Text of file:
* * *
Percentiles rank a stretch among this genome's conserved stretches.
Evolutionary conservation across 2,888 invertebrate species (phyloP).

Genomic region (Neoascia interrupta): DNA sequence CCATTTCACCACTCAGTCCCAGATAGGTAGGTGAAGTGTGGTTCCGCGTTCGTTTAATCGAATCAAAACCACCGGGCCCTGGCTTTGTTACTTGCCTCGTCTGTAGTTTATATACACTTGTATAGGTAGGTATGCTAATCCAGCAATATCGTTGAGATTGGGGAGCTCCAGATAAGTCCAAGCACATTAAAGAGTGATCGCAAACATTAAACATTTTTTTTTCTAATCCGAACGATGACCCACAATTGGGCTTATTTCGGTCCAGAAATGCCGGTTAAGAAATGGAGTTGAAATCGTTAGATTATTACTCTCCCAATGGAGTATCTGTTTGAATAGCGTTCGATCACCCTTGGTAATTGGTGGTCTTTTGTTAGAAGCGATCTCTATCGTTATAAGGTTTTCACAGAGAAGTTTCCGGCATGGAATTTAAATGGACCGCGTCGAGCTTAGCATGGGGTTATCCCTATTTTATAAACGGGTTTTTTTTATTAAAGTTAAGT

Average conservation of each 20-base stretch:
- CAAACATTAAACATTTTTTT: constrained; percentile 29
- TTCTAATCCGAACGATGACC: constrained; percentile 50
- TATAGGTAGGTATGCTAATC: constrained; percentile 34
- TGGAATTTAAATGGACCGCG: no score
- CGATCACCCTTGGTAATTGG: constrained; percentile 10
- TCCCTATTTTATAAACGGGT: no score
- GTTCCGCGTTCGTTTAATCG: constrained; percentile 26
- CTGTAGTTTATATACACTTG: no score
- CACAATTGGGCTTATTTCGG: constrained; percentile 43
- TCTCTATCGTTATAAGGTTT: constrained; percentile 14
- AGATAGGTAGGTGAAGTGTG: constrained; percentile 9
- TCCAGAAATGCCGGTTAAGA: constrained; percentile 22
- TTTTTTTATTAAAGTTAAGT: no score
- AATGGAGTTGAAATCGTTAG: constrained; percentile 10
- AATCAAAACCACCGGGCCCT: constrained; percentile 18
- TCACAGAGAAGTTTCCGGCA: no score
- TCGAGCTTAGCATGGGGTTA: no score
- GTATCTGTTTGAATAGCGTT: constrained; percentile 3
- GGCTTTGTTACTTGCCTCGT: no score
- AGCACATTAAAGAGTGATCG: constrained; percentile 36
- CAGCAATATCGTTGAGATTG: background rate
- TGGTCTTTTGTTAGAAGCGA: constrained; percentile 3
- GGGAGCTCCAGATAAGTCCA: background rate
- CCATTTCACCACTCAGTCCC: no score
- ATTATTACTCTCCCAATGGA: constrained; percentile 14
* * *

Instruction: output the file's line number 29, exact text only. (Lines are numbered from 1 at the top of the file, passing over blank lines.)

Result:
- ATTATTACTCTCCCAATGGA: constrained; percentile 14